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For the past week, we’ve been using the Apple Watch Series 8, replacing last year’s Series 7 on our wrist. On the surface, there doesn’t appear to be a whole lot new with this year’s rendition of the Apple Watch. The design is the same, but there are a handful of new features under the hood that differentiate it from last year’s model.
After testing, it’s clear that the Apple Watch Series 8 is still the smartwatch to beat.
Apple Watch Series 8 GPS 41mm
The latest Apple Watch might have the same design as the years before but its updated battery life and faster processing make it fitness lovers’ perfect companion. With water and dust resistance, crash and fall detection plus GPS and cellular capability you’ll have a hard time finding a better smartwatch on the market.
• 41mm and 45mm Sizes
• GPS and Cellular capability
• Retina Display
• Crash and Fall detection
• IP6X-certified dust resistant
• WR50 water resistance
• Up to 18 Hours of battery life
• The Series 8 continues to do all of the things that the watch has become known for over the years. It counts your steps, tracks your sleep (now with more insight into your sleep cycle thanks to WatchOS 9), and it keeps tabs on your blood oxygen level and heart rate. All of those features work exactly how they have in previous-generation Apple Watch models, but where the Series 8 furthers Apple’s health initiative is with a new skin temperature sensor that goes to work while you sleep.
• There are two temperature sensors built into the Series 8. One is on the bottom of the housing, alongside the rest of the sensors, with the other sensor just under the display. The combination of the two temperature measurements will measure your skin’s temperature every 5 seconds while you sleep with the Sleep focus active on the Series 8.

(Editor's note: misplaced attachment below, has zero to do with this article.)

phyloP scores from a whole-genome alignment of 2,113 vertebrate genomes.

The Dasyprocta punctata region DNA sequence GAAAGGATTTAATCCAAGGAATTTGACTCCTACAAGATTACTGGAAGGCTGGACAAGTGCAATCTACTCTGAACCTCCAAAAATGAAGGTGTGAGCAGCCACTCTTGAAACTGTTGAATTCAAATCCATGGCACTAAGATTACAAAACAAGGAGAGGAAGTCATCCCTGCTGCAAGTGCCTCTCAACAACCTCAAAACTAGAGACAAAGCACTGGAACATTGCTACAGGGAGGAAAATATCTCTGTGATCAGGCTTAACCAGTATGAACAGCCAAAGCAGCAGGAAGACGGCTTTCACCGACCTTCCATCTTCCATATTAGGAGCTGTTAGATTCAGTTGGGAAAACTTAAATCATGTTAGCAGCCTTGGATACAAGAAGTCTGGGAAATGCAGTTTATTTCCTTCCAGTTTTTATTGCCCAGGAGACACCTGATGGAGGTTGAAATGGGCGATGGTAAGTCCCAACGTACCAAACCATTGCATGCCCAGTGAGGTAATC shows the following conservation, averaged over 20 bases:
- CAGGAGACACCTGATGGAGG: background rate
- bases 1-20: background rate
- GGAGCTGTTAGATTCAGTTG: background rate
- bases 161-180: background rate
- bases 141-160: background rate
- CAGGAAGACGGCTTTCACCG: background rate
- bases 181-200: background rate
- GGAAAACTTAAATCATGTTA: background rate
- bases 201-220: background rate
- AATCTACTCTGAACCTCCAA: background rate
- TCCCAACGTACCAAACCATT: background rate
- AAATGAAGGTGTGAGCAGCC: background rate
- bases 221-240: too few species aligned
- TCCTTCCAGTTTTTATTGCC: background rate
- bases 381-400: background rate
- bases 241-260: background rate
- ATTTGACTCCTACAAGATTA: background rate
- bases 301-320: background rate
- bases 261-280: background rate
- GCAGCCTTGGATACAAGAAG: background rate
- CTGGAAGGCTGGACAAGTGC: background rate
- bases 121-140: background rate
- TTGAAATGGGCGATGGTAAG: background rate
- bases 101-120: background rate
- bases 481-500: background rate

• After five nights of use, the Health app will reveal any deviations from your skin’s baseline temperature, which can be used in a number of ways. It can show early signs that you’re getting sick, for example. For women, it can tell them when they likely ovulated last month and improve overall cycle tracking.
• Inside the Series 8 is a new S8 processor that’s used in all three 2022 Apple Watch models. We’ve noticed a performance boost over the Series 7 with apps opening slightly faster. But where the S8 processor really comes into play is by enabling a new safety called Crash Detection.
• The Apple Watch already has fall detection. It will automatically call emergency services for help if you fall, be it off a ladder or even a bike. But starting with the Apple Watch Series 8, the watch can now detect and notify emergency responders if you’re in a car crash. Crash Detection is done via a combination of using the new motion sensor with an improved gyroscope that can identify when you’ve been exposed to g-forces up to 256 g’s.
What kind of works:
• You won’t find any striking design changes on this year’s Apple Watch Series 8. In fact, it looks identical to our year-old Series 7, save for some text on the bottom of the watch noting that it’s a Series 8.